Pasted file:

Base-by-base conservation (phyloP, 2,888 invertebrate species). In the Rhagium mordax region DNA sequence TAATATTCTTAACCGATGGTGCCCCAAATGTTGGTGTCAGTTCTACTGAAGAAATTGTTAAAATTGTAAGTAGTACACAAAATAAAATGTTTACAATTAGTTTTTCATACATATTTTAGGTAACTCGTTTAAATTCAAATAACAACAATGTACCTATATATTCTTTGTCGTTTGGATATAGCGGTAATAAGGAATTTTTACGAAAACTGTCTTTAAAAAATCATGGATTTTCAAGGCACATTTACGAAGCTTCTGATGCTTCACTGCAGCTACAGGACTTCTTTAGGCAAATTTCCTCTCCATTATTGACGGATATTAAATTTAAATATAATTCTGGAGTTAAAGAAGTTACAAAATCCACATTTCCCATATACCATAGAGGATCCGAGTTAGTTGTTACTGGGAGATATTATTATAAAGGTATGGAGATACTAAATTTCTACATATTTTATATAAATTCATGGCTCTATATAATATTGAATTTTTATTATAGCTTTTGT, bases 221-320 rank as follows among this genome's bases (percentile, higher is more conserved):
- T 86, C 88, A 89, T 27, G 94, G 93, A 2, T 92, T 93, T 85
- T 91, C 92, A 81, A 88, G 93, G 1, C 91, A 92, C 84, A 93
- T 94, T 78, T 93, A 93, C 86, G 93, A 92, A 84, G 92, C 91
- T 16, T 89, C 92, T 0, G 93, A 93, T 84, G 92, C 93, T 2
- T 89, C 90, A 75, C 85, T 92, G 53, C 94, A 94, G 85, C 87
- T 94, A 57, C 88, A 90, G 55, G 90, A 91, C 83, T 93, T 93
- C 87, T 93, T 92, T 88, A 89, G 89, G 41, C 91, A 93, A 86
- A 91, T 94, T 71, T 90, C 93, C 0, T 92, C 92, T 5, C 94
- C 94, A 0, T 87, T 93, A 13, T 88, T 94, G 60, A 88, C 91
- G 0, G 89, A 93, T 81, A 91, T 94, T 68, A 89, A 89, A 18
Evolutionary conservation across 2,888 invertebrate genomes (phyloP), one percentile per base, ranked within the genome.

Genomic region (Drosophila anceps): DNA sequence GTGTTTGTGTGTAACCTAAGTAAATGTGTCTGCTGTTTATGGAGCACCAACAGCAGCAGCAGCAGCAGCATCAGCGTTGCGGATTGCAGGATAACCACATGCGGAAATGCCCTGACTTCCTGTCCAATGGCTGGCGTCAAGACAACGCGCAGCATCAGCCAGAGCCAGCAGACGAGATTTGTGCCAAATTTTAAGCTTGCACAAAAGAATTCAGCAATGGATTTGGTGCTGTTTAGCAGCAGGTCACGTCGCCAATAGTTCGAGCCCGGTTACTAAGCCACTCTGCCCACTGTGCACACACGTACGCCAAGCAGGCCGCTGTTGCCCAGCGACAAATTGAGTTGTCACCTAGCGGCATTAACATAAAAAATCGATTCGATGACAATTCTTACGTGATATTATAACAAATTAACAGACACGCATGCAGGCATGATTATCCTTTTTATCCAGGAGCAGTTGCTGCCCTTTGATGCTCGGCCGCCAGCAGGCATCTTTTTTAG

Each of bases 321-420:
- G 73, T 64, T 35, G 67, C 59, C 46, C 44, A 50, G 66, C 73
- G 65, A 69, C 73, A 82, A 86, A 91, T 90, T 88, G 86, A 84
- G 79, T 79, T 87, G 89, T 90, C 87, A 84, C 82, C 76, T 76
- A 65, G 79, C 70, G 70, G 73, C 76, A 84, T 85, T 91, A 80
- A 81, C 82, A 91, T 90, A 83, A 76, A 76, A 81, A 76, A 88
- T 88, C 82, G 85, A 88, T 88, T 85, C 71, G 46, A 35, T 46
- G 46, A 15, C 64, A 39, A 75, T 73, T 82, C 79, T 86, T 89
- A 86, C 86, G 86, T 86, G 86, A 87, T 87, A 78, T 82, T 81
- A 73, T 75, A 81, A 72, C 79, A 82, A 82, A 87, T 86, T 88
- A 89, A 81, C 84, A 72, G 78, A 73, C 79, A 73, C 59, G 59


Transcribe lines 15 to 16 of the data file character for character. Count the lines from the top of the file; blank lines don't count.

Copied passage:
- G 73, T 64, T 35, G 67, C 59, C 46, C 44, A 50, G 66, C 73
- G 65, A 69, C 73, A 82, A 86, A 91, T 90, T 88, G 86, A 84